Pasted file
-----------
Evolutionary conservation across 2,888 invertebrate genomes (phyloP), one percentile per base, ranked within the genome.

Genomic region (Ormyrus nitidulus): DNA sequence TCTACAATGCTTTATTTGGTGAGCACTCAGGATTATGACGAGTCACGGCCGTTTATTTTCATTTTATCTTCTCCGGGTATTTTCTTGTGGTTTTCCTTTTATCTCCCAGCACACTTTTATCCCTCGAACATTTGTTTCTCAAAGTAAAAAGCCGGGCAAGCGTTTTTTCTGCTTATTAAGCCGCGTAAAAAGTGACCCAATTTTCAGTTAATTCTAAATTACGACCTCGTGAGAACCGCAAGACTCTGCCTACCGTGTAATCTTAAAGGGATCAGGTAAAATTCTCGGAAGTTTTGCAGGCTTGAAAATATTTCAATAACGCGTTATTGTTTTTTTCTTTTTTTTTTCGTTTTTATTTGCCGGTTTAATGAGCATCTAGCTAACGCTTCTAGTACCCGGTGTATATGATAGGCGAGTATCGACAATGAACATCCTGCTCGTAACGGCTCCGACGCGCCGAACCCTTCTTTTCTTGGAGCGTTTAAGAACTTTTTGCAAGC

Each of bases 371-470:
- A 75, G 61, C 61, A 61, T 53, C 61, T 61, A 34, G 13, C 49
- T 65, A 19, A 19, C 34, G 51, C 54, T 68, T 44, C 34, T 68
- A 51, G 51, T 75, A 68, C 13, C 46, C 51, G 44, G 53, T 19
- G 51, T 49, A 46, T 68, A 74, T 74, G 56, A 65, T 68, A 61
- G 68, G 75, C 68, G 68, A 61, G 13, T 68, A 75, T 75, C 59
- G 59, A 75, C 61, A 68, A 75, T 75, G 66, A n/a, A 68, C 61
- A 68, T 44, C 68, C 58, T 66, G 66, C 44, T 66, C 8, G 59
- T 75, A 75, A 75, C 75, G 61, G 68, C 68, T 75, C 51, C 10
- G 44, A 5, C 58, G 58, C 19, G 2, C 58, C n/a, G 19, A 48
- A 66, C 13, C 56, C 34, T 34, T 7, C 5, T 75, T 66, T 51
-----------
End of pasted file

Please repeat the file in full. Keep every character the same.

Evolutionary conservation across 2,888 invertebrate genomes (phyloP), one percentile per base, ranked within the genome.

Genomic region (Ormyrus nitidulus): DNA sequence TCTACAATGCTTTATTTGGTGAGCACTCAGGATTATGACGAGTCACGGCCGTTTATTTTCATTTTATCTTCTCCGGGTATTTTCTTGTGGTTTTCCTTTTATCTCCCAGCACACTTTTATCCCTCGAACATTTGTTTCTCAAAGTAAAAAGCCGGGCAAGCGTTTTTTCTGCTTATTAAGCCGCGTAAAAAGTGACCCAATTTTCAGTTAATTCTAAATTACGACCTCGTGAGAACCGCAAGACTCTGCCTACCGTGTAATCTTAAAGGGATCAGGTAAAATTCTCGGAAGTTTTGCAGGCTTGAAAATATTTCAATAACGCGTTATTGTTTTTTTCTTTTTTTTTTCGTTTTTATTTGCCGGTTTAATGAGCATCTAGCTAACGCTTCTAGTACCCGGTGTATATGATAGGCGAGTATCGACAATGAACATCCTGCTCGTAACGGCTCCGACGCGCCGAACCCTTCTTTTCTTGGAGCGTTTAAGAACTTTTTGCAAGC

Each of bases 371-470:
- A 75, G 61, C 61, A 61, T 53, C 61, T 61, A 34, G 13, C 49
- T 65, A 19, A 19, C 34, G 51, C 54, T 68, T 44, C 34, T 68
- A 51, G 51, T 75, A 68, C 13, C 46, C 51, G 44, G 53, T 19
- G 51, T 49, A 46, T 68, A 74, T 74, G 56, A 65, T 68, A 61
- G 68, G 75, C 68, G 68, A 61, G 13, T 68, A 75, T 75, C 59
- G 59, A 75, C 61, A 68, A 75, T 75, G 66, A n/a, A 68, C 61
- A 68, T 44, C 68, C 58, T 66, G 66, C 44, T 66, C 8, G 59
- T 75, A 75, A 75, C 75, G 61, G 68, C 68, T 75, C 51, C 10
- G 44, A 5, C 58, G 58, C 19, G 2, C 58, C n/a, G 19, A 48
- A 66, C 13, C 56, C 34, T 34, T 7, C 5, T 75, T 66, T 51